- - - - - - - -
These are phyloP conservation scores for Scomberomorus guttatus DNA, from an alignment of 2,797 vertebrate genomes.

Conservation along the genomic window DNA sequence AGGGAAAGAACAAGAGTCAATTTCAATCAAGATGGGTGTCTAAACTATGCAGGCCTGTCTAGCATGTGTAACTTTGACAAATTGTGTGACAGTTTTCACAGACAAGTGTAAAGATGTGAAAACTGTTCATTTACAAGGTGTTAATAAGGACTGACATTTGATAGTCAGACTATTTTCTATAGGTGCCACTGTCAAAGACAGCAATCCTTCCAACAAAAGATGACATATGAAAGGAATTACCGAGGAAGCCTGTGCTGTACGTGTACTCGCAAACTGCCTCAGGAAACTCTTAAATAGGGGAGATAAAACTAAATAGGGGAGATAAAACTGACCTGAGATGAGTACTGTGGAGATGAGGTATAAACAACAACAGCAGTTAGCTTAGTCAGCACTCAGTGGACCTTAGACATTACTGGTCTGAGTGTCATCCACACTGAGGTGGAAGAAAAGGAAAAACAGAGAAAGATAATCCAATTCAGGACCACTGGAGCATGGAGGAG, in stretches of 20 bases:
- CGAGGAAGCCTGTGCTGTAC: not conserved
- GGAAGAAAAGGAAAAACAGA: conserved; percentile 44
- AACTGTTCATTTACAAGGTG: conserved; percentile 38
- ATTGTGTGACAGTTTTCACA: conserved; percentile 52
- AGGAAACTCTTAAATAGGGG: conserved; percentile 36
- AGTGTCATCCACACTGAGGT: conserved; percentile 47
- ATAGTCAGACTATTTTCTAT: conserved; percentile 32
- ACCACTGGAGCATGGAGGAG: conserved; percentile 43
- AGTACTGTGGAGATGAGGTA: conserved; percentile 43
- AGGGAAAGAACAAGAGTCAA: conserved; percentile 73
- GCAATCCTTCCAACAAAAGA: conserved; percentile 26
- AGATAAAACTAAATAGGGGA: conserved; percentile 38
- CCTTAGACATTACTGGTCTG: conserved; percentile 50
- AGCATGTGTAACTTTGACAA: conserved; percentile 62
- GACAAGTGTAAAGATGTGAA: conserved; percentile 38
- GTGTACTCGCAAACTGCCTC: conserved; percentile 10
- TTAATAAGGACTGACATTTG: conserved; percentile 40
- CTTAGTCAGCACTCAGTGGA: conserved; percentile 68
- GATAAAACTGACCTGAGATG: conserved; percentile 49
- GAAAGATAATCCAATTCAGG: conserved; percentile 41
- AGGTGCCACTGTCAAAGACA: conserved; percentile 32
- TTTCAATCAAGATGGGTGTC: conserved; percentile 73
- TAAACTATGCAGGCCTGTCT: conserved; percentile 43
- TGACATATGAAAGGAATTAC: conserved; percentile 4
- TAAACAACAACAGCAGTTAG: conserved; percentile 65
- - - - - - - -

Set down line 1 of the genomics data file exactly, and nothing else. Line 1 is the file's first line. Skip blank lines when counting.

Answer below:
These are phyloP conservation scores for Scomberomorus guttatus DNA, from an alignment of 2,797 vertebrate genomes.